• Home
  • Cherry Picked - Historian to discuss how war changed worldview of Europeans

Historian to discuss how war changed worldview of Europeans

Tuesday, April 01, 2014

LAWRENCE – The First World War 100 years ago marked a turning point in the history of Europe. However, contrary to the idea that Europeans’ nationalist ideals fueled the conflict, such views didn’t become widespread until the aftermath of the deadly combat came into focus.

The University of Kansas has invited historian Michael Neiberg to explain how ordinary Europeans, unlike their political and military leaders, neither wanted nor expected war during the fateful summer of 1914.

Using letters, diaries and memoirs of citizens across Europe, Neiberg dispels the notion that ordinary Europeans were rabid nationalists intent on mass slaughter. Rather, civilians watched in shock and revulsion as their leaders turned a minor diplomatic crisis into a continental bloodbath.

Only after the fighting acquired its own horrible momentum, after wartime atrocities and intense propaganda took their toll, did European civilians descend into the intense nationalist hatreds that we think of as the essence of the Great War.

As a renowned historian and popular lecturer, Neiberg gives voice to a generation who found themselves compelled to participate in a ghastly, protracted orgy of violence they never imagined would come to pass.

Neiberg is professor of history in the Department of National Security and Strategy at the United States Army War College in Carlisle, Pa. He is the author or editor of 19 books on war and society, including, most recently, “Dance of the Furies: Europe and the Outbreak of World War One.”

Neiberg will deliver his talk from 3 p.m. to 5 p.m. Sunday, April 6, in 1001 Malott Hall. The talk is free and open to the public. Contact Ashley Durkee at 785-864-9438 or adurk@ku.edu for more information.

This talk is part of the KU Department of History’s “Pivotal Events in History” series, which features one public program each fall and each spring. Recent programs have involved the 50th anniversary of John F. Kennedy’s assassination as well as the question of “victory” in the War of 1812.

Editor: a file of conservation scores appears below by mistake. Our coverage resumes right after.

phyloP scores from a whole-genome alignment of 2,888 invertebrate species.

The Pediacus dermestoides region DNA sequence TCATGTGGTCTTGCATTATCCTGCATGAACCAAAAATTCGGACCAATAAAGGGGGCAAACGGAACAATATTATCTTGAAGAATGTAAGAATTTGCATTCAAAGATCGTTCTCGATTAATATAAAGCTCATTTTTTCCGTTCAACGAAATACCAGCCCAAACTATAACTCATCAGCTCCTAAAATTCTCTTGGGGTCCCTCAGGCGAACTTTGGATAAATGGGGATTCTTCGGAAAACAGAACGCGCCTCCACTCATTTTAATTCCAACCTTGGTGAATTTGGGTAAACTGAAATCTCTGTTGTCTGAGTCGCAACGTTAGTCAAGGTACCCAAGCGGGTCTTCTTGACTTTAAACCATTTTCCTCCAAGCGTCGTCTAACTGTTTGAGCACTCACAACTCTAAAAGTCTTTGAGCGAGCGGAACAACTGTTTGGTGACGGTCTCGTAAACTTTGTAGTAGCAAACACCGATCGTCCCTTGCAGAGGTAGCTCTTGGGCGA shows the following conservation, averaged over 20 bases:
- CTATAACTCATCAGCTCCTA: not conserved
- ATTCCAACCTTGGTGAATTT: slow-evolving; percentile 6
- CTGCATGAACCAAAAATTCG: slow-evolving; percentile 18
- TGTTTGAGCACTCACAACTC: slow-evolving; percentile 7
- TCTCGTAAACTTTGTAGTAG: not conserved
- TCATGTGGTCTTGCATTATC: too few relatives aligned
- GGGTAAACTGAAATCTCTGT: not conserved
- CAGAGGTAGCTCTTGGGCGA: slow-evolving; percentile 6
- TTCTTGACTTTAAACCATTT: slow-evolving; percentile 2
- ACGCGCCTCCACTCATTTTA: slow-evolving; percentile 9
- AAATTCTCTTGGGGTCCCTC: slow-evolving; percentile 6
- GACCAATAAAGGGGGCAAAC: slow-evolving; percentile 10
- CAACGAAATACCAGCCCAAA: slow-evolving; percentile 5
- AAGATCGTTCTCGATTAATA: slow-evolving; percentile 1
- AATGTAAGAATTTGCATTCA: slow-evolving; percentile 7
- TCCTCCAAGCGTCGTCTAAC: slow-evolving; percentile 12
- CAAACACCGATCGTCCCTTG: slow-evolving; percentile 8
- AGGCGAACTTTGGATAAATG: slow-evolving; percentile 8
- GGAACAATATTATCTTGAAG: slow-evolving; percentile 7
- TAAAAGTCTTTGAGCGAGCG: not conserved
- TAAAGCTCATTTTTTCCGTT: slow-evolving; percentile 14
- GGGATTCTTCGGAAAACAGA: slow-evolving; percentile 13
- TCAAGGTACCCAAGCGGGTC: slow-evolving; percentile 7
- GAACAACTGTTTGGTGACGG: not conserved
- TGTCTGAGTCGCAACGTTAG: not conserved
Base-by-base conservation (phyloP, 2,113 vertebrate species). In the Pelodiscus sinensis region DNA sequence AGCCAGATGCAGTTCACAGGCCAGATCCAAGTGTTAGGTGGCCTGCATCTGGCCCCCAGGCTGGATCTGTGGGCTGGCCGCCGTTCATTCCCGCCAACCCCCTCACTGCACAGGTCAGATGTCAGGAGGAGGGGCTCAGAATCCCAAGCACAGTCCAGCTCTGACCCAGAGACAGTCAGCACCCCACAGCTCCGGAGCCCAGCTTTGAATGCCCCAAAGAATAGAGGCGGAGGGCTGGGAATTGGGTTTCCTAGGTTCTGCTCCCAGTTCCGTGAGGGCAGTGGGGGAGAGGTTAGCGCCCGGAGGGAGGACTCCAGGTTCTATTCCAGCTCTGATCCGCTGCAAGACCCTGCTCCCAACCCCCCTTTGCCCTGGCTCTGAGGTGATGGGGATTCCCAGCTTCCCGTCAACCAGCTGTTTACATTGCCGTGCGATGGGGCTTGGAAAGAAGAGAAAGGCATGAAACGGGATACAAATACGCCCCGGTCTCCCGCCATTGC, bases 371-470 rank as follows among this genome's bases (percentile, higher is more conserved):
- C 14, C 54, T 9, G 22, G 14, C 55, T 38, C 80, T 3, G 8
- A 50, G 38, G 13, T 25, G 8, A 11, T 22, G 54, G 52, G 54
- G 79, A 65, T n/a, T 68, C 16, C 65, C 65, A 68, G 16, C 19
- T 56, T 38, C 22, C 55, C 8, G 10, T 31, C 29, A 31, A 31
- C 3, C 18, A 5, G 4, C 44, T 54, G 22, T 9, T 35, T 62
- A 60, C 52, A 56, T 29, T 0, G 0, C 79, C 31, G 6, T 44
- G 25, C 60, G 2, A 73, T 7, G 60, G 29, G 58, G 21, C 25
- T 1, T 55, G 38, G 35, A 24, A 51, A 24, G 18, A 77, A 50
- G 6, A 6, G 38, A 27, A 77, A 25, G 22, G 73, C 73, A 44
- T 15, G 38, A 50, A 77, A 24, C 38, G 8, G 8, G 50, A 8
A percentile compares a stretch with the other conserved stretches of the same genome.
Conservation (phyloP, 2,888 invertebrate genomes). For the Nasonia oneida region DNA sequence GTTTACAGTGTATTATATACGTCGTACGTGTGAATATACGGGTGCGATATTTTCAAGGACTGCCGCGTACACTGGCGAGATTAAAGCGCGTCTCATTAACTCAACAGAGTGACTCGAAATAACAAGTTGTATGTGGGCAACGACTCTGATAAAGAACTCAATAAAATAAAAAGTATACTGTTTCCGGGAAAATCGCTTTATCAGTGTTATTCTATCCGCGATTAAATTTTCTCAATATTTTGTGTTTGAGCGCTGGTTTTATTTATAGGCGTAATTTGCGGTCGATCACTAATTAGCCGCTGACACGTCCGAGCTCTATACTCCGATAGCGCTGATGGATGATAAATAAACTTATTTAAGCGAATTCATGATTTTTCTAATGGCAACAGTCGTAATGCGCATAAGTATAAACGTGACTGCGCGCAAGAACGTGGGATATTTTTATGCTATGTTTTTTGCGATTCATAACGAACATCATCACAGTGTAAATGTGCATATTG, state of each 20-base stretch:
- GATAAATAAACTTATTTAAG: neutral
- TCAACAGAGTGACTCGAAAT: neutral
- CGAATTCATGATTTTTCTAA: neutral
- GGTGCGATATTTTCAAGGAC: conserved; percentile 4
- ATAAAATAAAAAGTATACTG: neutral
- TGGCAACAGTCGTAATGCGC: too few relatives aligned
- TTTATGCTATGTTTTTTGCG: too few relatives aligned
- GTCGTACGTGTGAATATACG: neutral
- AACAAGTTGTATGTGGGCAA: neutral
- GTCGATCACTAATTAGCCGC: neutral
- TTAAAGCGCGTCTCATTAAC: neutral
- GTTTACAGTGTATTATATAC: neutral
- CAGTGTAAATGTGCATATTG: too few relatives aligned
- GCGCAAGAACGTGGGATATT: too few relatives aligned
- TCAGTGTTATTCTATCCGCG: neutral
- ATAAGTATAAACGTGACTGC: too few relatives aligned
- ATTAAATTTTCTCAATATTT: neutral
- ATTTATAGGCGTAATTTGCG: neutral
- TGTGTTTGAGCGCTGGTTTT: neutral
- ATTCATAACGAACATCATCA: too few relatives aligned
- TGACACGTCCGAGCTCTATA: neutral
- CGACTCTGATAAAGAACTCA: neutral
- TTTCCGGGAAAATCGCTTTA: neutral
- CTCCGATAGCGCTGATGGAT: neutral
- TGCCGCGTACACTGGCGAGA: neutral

The Department of History is in the College of Liberal Arts and Sciences, which encourages learning without boundaries in its more than 50 departments, programs and centers. Through innovative research and teaching, the College emphasizes interdisciplinary education, global awareness and experiential learning. The College is KU's broadest, most diverse academic unit.

Read the latest MUSE News!

Find out what KU's Museum Studies Program and our alumni are up to:

September 2017 Newsletter
January 2017 Newsletter


Museum Events

Spring Break! 19th-23rd
MUSE office hours 8:30 a.m.-5 p.m.

Daniel Chanovitz: What a Plant Knows
Tuesday, March 27
5:30-6:30 p.m. talk with Daniel
Opening Reception: Big Botany
6:30-8 p.m.
Spencer Museum of Art
Free and open to the public

Giovanni Aloi 
Plant-Capital: Objectification and Agency in a Consumerist World
Wednesday, April 11
5:30- 6:30 p.m.
Spencer Museum of Art
Free and open to the public

Timothy Morton: Inside Big Botany
Wednesday, May 2
5:30- 6:30 p.m.
Spencer Museum of Art
Free and open to the public

Home to 50+ departments, centers, and programs, the School of the Arts, and the School of Public Affairs and Administration
KU offers courses in 40 languages
No. 1 ranking in city management and urban policy —U.S. News and World Report
One of 34 U.S. public institutions in the prestigious Association of American Universities
44 nationally ranked graduate programs.
—U.S. News & World Report
Top 50 nationwide for size of library collection.
23rd nationwide for service to veterans —"Best for Vets," Military Times